Jed Cohen

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Ritual is powerful.  It is larger than us, rising above our family and our friends to encompass something much more.  We take comfort in ritual, we acknowledge it, and we let it guide our decisions.

Ritual works hand in hand with belief to pass traditions from one generation to the next.  It can be the glue that holds society together, or the wedge that drives different groups apart.  It can keep us in line, or it can lead us to jump outside of the normal pattern of behavior.  It can comfort us in times of stress, or it can be the stressor pushing us down a road we don’t want to go.

Ritual drives us forward as a group.  It ensures that we step together, towards a common goal.  It lets us believe that we can be the master of our own fate, even if the ritual invokes a higher power.  It joins us together in a common experience, breaking down the barriers between the one and the many.

I write these words on one of the many days we’ve created rituals for in modern society – the last day of the year.  We consider it even more special as the decade ends as well.  For parts of the world it has already passed, and for others the night has yet to wane.  Some have already participated in the rituals associated with the new year, and may just be sipping champagne in celebration right now.  Some have woken up and started their day (I’m sure one or two has already broken a resolutions).  And some may be on their way home from work, looking forward to the celebration to come.

We have seen the standard posting of “The Best of 2009” lists in the last few weeks.  And we’ve seen people predict what will happen, both in the year and the decade to come.  Those too are rituals we have; they celebrate our accomplishments, reflect upon our tragedies, and allow us to imagine a bright future.

Regardless of who or where you are, the rituals we’ve created as a society touch your life.  You may take comfort from them or seek to flee from them; either way, we must acknowledge their power.  We have seen these things before, and we will see them again.  There is something grand in that, if only because it touches all of us.

Don’t you think so?

Written by Jed

December 31st, 2009 at 8:38 pm

Posted in psychology

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Noise in the Internet Era

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The act of communication can be broken down into just a few simple steps:

  • You have a thought and turn it into a message.
  • You send that message out through some kind of medium.
  • I receive that message and assign it some kind of meaning.

It’s a pretty simple process, and one we’ve managed to complete successfully for at least the last 2000 years. And it can also be applied to the Internet as this model doesn’t require two way communication. That said, there are a few differences.

There’s way more noise here.

Photo by David Sim

How many e-mails do you get a day (including spam)? How many tweets are in your stream? Facebook updates? FriendFeed posts? RSS entries? We’re surrounded by so much information on the Internet it’s almost incomprehensible. Some of it is useful. Some of it is junk.

If you’re consuming content, you get to be the judge of what is helpful and what is pointless; the more time you spend on something, the less it’s noise and the more it’s a message.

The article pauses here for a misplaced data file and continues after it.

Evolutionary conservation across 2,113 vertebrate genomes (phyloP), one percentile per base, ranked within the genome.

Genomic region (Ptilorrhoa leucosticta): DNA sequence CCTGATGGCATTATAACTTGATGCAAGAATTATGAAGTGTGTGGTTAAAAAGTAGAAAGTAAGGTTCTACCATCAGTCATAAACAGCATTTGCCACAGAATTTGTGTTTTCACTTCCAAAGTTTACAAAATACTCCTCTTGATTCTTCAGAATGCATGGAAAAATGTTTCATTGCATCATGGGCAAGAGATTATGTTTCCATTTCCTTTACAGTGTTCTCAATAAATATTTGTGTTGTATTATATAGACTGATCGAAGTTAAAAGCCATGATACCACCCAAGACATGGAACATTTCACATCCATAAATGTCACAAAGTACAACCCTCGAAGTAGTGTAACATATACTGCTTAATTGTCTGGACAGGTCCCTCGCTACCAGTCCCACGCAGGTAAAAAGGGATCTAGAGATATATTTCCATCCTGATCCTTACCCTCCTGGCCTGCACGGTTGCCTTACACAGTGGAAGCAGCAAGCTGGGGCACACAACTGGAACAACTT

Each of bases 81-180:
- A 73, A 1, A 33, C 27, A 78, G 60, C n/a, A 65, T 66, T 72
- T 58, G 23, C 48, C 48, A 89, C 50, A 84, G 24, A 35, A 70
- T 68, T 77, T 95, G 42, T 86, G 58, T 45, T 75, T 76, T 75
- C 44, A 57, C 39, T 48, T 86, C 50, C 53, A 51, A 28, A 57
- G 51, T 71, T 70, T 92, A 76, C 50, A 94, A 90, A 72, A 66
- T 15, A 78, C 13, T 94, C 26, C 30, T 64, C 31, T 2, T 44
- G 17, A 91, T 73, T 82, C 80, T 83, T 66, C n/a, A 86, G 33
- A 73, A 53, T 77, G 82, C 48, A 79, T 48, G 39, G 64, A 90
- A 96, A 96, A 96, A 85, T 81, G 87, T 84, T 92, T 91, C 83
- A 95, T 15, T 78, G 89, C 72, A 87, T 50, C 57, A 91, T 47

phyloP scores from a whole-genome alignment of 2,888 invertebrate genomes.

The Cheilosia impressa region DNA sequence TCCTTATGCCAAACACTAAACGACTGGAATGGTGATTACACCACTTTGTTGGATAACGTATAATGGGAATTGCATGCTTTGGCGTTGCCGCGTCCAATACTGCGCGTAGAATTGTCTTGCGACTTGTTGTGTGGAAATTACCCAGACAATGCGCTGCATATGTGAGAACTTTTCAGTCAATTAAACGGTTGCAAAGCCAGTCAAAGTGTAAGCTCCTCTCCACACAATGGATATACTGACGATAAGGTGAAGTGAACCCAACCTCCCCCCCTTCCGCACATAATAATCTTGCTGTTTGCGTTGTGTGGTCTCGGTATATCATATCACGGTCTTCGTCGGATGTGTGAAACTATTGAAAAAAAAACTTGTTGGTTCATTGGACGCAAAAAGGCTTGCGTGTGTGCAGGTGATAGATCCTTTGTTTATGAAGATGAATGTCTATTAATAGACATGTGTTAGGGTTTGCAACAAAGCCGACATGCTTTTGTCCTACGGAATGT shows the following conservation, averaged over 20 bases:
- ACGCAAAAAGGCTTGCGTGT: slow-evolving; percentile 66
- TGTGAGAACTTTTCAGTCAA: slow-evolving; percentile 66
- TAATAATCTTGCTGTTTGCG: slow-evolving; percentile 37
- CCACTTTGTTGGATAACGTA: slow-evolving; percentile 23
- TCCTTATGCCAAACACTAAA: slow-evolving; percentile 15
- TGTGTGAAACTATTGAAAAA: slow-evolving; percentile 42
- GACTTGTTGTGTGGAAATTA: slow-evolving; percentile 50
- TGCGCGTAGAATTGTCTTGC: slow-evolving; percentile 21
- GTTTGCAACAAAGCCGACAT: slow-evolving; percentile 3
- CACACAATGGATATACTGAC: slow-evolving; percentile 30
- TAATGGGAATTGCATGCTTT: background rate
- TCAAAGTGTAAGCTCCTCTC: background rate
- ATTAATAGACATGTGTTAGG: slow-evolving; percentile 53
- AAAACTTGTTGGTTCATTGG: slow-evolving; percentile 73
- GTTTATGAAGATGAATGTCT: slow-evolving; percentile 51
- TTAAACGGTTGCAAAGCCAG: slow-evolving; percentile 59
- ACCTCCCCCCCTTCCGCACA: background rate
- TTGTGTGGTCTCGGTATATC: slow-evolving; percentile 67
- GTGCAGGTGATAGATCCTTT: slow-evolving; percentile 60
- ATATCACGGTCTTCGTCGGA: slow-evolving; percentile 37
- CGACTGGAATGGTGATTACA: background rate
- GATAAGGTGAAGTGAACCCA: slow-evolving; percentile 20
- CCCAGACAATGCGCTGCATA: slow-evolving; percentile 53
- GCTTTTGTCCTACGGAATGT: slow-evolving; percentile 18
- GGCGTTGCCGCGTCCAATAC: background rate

If you’re creating content, most of it is noise. Noise you have to cut through to accurately convey your message to your intended recipients.

We all try our best at this, and it’s more important for some than others. For marketers, it’s a do or die kind of thing – greater signal to noise ratio means greater chance of conversion into buyers/subscribers/promoters. For friends, it’s not quite as big of a deal.  Still, the digital landscape is awfully cluttered, isn’t it?

We want to be heard.

Ironically, the act of self-promotion produces more noise that others will attempt to cut through (because your message is noise for them). So we do what we can to keep the eyeballs on us. One of the tricks is emotional investment – if you can instill in people a sense of concern, or interest, or desire to know what comes next, they’ll be more likely to spend their own energy seeking you out. Another is to have novel, groundbreaking content that people simply. must. see. A third is to present it in some way they haven’t seen before, whether through video, audio, augmented reality, or whatever the next big medium/fad is.

Of course, these are just a few ways to make your signal stand about above the noise, and they may or may not work for you. But there are times when I can’t help but ask – do we all need to take a step back? Do we need to let the noise wash over us to understand what’s going on now and in turn understand what we have to do next? Or do we just need to keep on pressing forward, shouting out into the noise, letting our voices join the ever growing din?

I think maybe the answer is somewhere in between. I’m really curious to find out.  How about you?

Written by Jed

December 30th, 2009 at 9:48 pm

Do Numbers Equal Value?


Every so often, someone new starts to follow me on Twitter.  Most of the time I look at the e-mail, click through to their profile, and decide whether I want to follow them back.  But every so often I get a follower notification that I just delete immediately.  More often than not it’s spam.  But not this time.

Here’s what Twitter told me about a certain “person” who just started following me (names omitted to protect the not-so-innocent):

Does this seem kind of ridiculous to anyone else?  What sort of earth shattering revelations must be in this person’s 99 tweets that over 40,000 people are following him?

Let’s take a look…

I decided to take a slightly scientific approach to this.  Here’s a few vitals:

  • According to When Did You Join Twitter?, this person joined Twitter on March 25, 2009.
  • I looked the handle up on Twitter Grader, where the account scored a 98.
  • I then used Twitterholic to get historical data on friends, followers, and updates.  Then I graphed the results: